Propane Information

Tips to Avoid a Gas Leak
  • Know where gas lines are located, so you won't damage them when digging or working in the yard.
  • If your tank is located where snow drifts, make sure to clear snow away from regulators and lines.
  • Always cap unused lines, even if they have shut off valves.
  • If you install new appliances call your provider so they  can update their information and preform a leak test.

Care and Maintenance of Appliances
  • Always follow Manufactures recommendations.
  • Change or clean furnace filters regularly as recommended by the manufacturer. ·
  • Never store cleaning fluids, oil-soaked rags, gasoline, or other flammable liquids near a gas-burning appliance where vapors could be ignited by the pilot light.

You can also visit the Propane Education & Research Council’s Safety section to learn more. ( 

What if I smell gas?

If you think you smell a gas leak, please follow these steps immediately:
  • Evacuate everyone from the house.
  • Do not turn lights on or off.
  • Turn off the supply at the tank.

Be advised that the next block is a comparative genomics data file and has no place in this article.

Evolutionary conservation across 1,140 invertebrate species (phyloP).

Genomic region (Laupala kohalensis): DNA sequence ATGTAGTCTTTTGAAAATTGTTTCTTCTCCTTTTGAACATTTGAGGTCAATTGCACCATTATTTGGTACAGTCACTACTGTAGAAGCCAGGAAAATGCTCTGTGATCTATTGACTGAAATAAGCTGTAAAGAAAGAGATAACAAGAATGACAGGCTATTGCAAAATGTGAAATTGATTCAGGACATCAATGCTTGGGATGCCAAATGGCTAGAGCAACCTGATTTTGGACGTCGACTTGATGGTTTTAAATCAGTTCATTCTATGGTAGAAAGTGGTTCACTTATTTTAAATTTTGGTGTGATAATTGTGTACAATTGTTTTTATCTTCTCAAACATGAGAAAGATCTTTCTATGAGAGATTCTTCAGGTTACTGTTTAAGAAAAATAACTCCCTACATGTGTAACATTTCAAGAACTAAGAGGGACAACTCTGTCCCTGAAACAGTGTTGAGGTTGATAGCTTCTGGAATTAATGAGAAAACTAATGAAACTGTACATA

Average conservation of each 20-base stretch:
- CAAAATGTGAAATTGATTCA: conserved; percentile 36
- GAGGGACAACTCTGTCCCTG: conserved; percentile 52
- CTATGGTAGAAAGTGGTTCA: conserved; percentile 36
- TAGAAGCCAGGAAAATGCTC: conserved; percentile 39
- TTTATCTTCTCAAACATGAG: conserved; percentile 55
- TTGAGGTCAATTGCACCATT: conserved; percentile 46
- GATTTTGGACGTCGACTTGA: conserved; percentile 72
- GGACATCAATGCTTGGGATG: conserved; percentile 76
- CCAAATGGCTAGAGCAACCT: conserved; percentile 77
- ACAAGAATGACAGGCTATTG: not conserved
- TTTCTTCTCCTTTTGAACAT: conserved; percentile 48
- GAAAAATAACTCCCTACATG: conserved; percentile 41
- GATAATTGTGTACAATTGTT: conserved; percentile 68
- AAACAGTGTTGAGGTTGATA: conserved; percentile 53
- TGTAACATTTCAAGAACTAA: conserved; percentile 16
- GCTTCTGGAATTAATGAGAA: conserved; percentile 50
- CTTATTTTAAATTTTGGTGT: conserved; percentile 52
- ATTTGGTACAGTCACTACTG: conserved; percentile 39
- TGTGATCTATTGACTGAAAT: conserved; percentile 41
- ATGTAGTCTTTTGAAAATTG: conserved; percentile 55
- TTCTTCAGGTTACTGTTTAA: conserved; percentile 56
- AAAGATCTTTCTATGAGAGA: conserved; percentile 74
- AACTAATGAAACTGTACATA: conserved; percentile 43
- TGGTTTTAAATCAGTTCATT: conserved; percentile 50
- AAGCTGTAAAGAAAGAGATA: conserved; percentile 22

Using  a cell phone or a neighbor's phone call your local propane provider (719-478-5000) or local fire department.
To find out what propane gas smells like, contact your local Propane provider to have a “Propane Users Safety Guide” mailed to you.

Propane has Built-in Safety Properties.
  • Propane won't ignite when combined with air unless the source of ignition reaches 940°F.
  • Propane gas is nontoxic and produces minimal emissions.
  • Propane is not harmful to soil or water.

Propane has a narrow range of flammability when compared with other petroleum products. In order to ignite, the propane/air mix must contain from 2.2 to 9.6 percent propane vapor. If the mixture contains less than 2.2 percent gas, it is too lean to burn. If it contains more than 9.6 percent, it is too rich to burn.

Nearly 5 million U.S. households already rely on propane for home heating and 3 million use propane for residential water heating.  Propane is used on more than 865,000 farms to power irrigation pumps, grain dryers, standby generators, and other equipment.

Because propane is virtually odorless and colorless in its natural state, a commercial odorant is added so propane can be detected if it leaks from its container.

Propane is an approved, alternative clean fuel listed in the 1990 Clean Air Act as well as the National Energy Policy Act of 1992.